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Lesson 7
4 min

What are altcoins?

Explore the world of altcoins, from bitcoin alternatives to unique digital currencies within the crypto landscape.

Key Points:

  • The term altcoin is short for ‘alternative coin’, where it is any cryptocurrency other than bitcoin.
  • Altcoins differ from bitcoin across a mix of factors, such as; age, risk, community and technological development.
  • There are many types of altcoins, each of which have their own unique purpose, features and functionality. For example, platform coins, privacy coins, stablecoins, utility tokens and governance tokens, to name a few.
  • Altcoins can be considered as offering diversification, and potentially a more innovative approach than bitcoin.
  • Typically altcoins exhibit higher levels of risk and volatility when compared to bitcoin.

What are alt coins?

The term altcoin is short for ‘alternative coin’, in the context of any cryptocurrency other than bitcoin. The emergence of altcoins can be traced to communities seeking to address perceived limitations of bitcoin, and its underlying protocol. As a result, altcoins are a type of digital asset that operate in a similar way to bitcoin, in terms of their principles, but are built on a separate blockchain

How do altcoins differ from bitcoin?

There’s a few key ways in which altcoins differentiate themselves from bitcoin. The first, and most obvious, is in terms of age. When we consider that bitcoin was released in 2009, we know it's the ‘oldest’ cryptocurrency on the market, whereas altcoins made their first appearance from 2011 onwards. 

From a technical perspective, altcoins can be deemed as more developed considering they’re built on more advanced technology than bitcoin. For example, many altcoins offer faster transaction speeds, enhanced privacy features, alternative consensus mechanisms and lower costs of transactions, which can provide the altcoins with a competitive advantage over bitcoin.
Similarly, if we consider the use cases and purpose of the cryptocurrencies, altcoins can be thought of as serving a wider variety and more specific use cases. For example, some altcoins are designed for decentralized finance (DeFi), others for smart contracts, gaming, AI or even supply chain management.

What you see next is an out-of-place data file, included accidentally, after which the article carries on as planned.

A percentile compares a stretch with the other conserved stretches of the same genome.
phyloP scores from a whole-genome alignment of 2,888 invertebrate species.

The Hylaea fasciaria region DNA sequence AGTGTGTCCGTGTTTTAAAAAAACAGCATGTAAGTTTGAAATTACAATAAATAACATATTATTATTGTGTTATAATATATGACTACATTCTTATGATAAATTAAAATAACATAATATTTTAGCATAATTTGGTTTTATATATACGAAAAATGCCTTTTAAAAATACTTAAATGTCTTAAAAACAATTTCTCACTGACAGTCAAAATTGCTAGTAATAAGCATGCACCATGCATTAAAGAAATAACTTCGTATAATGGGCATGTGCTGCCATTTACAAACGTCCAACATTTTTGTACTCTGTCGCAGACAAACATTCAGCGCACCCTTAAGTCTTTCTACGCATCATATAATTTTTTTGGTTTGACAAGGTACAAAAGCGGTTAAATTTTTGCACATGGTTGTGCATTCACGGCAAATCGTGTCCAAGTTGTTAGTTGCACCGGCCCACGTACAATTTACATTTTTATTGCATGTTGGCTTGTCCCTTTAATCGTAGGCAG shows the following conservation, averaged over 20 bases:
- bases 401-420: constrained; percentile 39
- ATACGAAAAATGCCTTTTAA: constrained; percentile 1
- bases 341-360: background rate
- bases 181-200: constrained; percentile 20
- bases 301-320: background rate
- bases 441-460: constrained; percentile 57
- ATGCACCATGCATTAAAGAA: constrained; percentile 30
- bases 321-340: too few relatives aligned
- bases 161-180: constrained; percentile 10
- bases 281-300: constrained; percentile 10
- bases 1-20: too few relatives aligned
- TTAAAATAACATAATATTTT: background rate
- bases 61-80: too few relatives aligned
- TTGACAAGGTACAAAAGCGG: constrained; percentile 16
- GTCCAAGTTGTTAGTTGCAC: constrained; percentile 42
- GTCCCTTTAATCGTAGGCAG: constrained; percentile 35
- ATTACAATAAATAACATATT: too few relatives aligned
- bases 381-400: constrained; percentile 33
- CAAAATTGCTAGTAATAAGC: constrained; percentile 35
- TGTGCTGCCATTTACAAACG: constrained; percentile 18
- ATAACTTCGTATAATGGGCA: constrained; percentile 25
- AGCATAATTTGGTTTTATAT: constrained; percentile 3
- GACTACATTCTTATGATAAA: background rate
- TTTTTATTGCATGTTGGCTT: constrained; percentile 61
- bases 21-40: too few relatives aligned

These use cases are typically developed by communities, and when it comes to altcoins community and governance is key. Each altcoin typically has its own unique community and associated governance structure, which steers the direction in which the altcoin progresses in terms of future development. Considering Bitcoin’s more conservative approach when it comes to change and experimentation, it can mean altcoins adapt and evolve at a faster rate.

When we weigh up risk, reward and volatility, although bitcoin can be considered as volatile, it is a well established market leader in the crypto space when we focus on factors such as market capitalization and mainstream adoption. Though altcoins have plenty of room for growth, this also comes with risks.

What are the different types of altcoins?

There are a lot of different types of altcoins, each of which have their own unique purpose, features and functionality. Some common types include;

  • Platform Coins: These altcoins act as the native currency of a specific blockchain platform. Typically, they are used to power decentralized applications (DApps) and execute smart contracts. For example, Ethereum (ETH) and Binance Coin (BNB).
  • Privacy Coins: Privacy-focused altcoins aim to enhance anonymity and confidentiality in transactions. Often, they are incorporated into advanced cryptographic techniques to obfuscate transaction details. For example, Monero (XMR) and Zcash (ZEC).
  • Stablecoins: These altcoins are designed to maintain a stable value by pegging their price to a fiat currency (like the US dollar) or a commodity (like gold). Stablecoins provide a hedge against the volatility of other cryptocurrencies. For example, Tether (USDT) and USD Coin (USDC).
  • Utility Tokens: These altcoins provide access to specific products or services within a blockchain ecosystem. They are used for functionalities such as voting rights, access to DApps, or obtaining discounts on platform fees. For example, Chainlink (LINK) and Basic Attention Token (BAT).